The Justice Department is siding with a group of Nevada and California residents who are challenging Hawaii's requirement that those entering the state self-quarantine for 14 days, arguing it effectively discriminates against out-of-state residents.
The legal challenge to Hawaii's mandate was brought by Nevada and California residents who own property in Hawaii and contend the self-quarantine requirement violates a constitutional right to interstate travel. They are asking a federal court to block enforcement of the measure.
"The Constitution does not permit the effective discrimination challenged in this case," the Justice Department wrote in its statement of interest filed Tuesday. "Although Hawaii may adopt reasonable measures to protect its residents from the COVID-19 pandemic, it cannot impose measures that 'in practical operation' discriminate against out-of-state visitors, unless the measures are substantially related to ensuring public safety."
Hawaii's mandatory 14-day self-quarantine requirement was implemented by Democratic Governor David Ige in June as part of a series of proclamations in response to the coronavirus pandemic. Under the mandate, those who enter the state are subject to the quarantine. People who travel to Hawaii to perform critical infrastructure functions also must adhere to the self-quarantine requirement, but can break quarantine to perform those functions so long as they wear protective gear and follow social distancing practices.
Visitors to the state subject to the self-quarantine requirement must confine themselves as a "designated quarantine location" and remain there before they can rent a vehicle, use ride-sharing services or engage in other activities. Those who violate the mandate face up to a year in jail and a $5,000 fine.
The Justice Department argues the requirement harms Hawaii's tourism industry, which has already been hurt by the coronavirus pandemic, and precludes out-of-state visitors who own property in the state from engaging in the same activities as Hawaii residents who have not left since the start of the outbreak.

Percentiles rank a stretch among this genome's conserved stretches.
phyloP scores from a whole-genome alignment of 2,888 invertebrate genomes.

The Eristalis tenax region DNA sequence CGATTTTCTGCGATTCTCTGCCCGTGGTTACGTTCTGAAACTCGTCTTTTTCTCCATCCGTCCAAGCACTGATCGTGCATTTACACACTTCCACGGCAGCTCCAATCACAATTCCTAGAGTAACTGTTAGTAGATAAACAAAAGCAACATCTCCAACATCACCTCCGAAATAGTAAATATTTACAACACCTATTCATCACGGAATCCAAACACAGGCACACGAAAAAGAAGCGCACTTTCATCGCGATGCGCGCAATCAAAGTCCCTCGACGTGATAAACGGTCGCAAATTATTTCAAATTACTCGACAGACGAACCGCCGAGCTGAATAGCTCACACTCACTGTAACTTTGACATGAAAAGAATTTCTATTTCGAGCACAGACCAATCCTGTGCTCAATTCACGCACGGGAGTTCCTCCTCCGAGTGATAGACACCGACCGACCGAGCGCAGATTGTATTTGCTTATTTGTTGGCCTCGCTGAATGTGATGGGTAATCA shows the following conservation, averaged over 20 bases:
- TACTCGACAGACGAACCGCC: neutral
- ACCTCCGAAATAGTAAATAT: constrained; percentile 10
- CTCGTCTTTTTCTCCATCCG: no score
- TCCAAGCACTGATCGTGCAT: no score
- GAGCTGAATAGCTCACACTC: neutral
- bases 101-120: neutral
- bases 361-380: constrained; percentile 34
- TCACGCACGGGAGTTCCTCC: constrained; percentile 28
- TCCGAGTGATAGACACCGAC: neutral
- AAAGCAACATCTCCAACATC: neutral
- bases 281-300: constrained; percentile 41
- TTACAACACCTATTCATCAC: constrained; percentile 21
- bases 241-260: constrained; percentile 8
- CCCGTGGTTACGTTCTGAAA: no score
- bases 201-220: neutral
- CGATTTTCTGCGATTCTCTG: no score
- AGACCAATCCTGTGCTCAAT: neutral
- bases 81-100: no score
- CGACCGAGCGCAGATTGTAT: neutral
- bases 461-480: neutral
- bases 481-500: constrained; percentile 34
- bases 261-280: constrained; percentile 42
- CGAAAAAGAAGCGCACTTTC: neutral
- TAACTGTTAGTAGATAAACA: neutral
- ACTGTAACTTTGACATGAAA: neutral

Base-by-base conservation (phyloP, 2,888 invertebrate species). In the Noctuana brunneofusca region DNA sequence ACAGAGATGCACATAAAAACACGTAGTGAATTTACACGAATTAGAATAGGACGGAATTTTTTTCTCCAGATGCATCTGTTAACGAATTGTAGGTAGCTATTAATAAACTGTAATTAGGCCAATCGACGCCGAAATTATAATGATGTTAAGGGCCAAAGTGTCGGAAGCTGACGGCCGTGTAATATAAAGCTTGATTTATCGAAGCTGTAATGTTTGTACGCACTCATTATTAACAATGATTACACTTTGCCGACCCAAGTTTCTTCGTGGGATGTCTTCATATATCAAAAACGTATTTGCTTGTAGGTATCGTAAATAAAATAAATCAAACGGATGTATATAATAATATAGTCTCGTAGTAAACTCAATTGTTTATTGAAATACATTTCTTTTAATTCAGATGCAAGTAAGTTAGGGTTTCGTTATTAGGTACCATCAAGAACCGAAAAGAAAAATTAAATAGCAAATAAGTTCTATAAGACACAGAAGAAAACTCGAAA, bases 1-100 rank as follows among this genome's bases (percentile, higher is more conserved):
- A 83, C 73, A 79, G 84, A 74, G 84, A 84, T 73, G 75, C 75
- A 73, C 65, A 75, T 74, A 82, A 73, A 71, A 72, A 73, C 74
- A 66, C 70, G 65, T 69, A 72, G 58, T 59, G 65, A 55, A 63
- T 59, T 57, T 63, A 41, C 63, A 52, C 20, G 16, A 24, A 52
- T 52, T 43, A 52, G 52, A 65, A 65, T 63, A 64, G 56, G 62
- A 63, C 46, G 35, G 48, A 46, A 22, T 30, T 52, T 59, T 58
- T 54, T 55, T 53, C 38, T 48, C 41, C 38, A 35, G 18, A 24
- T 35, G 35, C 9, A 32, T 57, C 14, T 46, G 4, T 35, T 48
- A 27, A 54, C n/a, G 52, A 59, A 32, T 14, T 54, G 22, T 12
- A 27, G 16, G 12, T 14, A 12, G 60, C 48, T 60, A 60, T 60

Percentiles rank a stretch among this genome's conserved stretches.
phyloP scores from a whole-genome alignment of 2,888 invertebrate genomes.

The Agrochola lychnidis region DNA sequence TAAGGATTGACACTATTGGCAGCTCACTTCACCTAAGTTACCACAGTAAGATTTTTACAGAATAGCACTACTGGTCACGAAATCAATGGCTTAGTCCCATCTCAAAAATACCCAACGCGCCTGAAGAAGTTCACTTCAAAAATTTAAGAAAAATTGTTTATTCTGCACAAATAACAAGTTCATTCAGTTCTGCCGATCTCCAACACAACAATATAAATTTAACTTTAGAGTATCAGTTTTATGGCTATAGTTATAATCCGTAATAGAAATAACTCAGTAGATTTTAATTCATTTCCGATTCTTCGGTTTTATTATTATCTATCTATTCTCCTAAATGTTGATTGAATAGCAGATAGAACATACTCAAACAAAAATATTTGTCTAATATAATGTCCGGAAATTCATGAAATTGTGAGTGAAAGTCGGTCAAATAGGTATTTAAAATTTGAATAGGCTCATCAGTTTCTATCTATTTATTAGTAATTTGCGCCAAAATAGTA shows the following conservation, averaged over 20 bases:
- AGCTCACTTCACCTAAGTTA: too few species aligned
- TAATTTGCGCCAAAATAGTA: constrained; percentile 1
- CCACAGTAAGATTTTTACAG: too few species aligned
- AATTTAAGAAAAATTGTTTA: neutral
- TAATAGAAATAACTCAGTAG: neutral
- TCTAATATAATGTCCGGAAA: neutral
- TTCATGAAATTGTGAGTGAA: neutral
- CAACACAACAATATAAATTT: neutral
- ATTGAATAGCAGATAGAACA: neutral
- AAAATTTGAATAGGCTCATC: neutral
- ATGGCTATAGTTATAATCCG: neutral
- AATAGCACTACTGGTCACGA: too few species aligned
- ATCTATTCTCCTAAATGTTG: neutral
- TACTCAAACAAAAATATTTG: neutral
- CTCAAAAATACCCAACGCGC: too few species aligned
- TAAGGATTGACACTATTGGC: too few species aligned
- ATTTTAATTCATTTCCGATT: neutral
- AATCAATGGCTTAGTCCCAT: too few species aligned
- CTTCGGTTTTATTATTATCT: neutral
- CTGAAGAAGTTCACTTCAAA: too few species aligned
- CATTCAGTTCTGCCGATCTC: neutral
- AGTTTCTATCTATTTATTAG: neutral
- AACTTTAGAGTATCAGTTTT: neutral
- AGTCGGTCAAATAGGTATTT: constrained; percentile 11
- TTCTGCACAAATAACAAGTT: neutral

"[I]n considering whether the effective discrimination here is sufficiently tailored, the court should not ignore the context of the COVID-19 pandemic. The Constitution does not hobble states from taking necessary, temporary measures — including quarantines — to meet a genuine emergency," the Justice Department said. "But even during a pandemic, state actions undertaken in service of the public health cannot be divorced from that end and cannot clearly infringe constitutional rights."
As the coronavirus began its rapid spread across the United States in March, many governors began issuing orders ordering businesses deemed nonessential to close, banning in-person gatherings of more than 10 people and restricting the activities of their residents in an effort to limit the number of infections.
In response to these orders, Attorney General William Barr directed the Justice Department to review state and local policies to ensure they don't infringe upon civil liberties. As a result, the department has weighed in on numerous cases challenging stay-at-home orders issued by governors nationwide, including those restricting in-person worship services.
Many states, though, have begun to ease restrictions on activities and allow businesses to accept customers again as part of phased reopenings of their economies.